B.     The girl child

25.  Refugee children and adolescents under the age of 18
years constitute 52 per cent of the 22.7 million persons of
concern to UNHCR, and half of these young refugees are
girls. Similar demographics and numbers apply to
population groups who are internally displaced. The
changing nature of armed conflict and displacement means
that girls who are refugees or internally displaced are no
longer simply incidental victims of conflicts and
displacement but, increasingly, are targets for exploitation,
militarization and politicization. Their needs overlap with
those of adult refugees but, largely because they are
developing, dependent and vulnerable, they also have
distinct protection and assistance needs and rights. Key
threats affecting girls include sexual violence, exploitation
and abuse, under-aged recruitment and child labour. Their
needs include birth registration and identity documents,
education, vocational training and income-generation
activities, food and nutrition, adolescent reproductive health
care and issues relating to disability and social and
psychological health. Refugee girls who find themselves
alone, beyond the protection of family and community, are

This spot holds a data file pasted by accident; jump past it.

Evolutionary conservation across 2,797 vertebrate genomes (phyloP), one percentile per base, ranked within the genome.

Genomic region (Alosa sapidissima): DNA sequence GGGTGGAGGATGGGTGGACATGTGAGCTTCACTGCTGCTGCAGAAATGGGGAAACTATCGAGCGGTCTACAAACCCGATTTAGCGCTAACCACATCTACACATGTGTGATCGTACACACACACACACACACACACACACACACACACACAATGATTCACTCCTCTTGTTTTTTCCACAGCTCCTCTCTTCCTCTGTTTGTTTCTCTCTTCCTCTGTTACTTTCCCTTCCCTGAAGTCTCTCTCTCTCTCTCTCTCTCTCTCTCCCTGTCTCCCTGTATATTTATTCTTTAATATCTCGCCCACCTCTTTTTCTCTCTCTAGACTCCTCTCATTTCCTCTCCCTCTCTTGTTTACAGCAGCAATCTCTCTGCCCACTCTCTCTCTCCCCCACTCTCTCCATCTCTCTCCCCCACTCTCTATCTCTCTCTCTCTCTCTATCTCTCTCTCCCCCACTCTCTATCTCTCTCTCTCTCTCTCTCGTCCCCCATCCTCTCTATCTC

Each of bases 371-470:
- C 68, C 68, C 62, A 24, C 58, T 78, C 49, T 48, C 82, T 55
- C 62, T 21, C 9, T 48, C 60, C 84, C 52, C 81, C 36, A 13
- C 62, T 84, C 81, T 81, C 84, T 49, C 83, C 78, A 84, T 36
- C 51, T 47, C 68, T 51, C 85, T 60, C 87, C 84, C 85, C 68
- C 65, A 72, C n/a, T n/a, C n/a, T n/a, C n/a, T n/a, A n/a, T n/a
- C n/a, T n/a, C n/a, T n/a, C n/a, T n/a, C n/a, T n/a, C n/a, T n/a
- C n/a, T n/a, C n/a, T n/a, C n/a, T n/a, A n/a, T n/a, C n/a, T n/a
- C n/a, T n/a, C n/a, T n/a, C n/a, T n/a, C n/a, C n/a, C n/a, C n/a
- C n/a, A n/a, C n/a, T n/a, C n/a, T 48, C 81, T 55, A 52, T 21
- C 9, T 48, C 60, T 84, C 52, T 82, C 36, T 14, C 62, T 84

even more at risk and in need of support.

        C.     Unaccompanied children seeking asylum

26.  In 1997 UNHCR issued new guidelines on policies
and procedures in dealing with unaccompanied children
seeking asylum. The guidelines are the basis for policy
reformulation and training of governmental officials in 
age-sensitive and age-appropriate refugee procedures for
determining status.

                   VI.  Conclusion

27.  UNHCR, UNICEF, UNHCHR, ICRC and non-governmental 
organizations continue to make strides in
improving their efforts on behalf of unaccompanied minors.
The Special Representative to the Secretary-General on
children in armed conflict is making an important
contribution to this ongoing work. However, on a daily
basis, in crisis settings such as those currently in Sierra
Leone, Guinea-Bissau and Kosovo, children trapped in and
fleeing from war zones are involuntarily separated from
their families. Until civilians in general are protected from
the impact of warfare, increasing numbers of children will
continue to be exposed to the additional trauma and danger
of separation. Member States are urged to adhere to and
promote the Convention on the Rights of the Child and to
support measures that will avoid involuntary family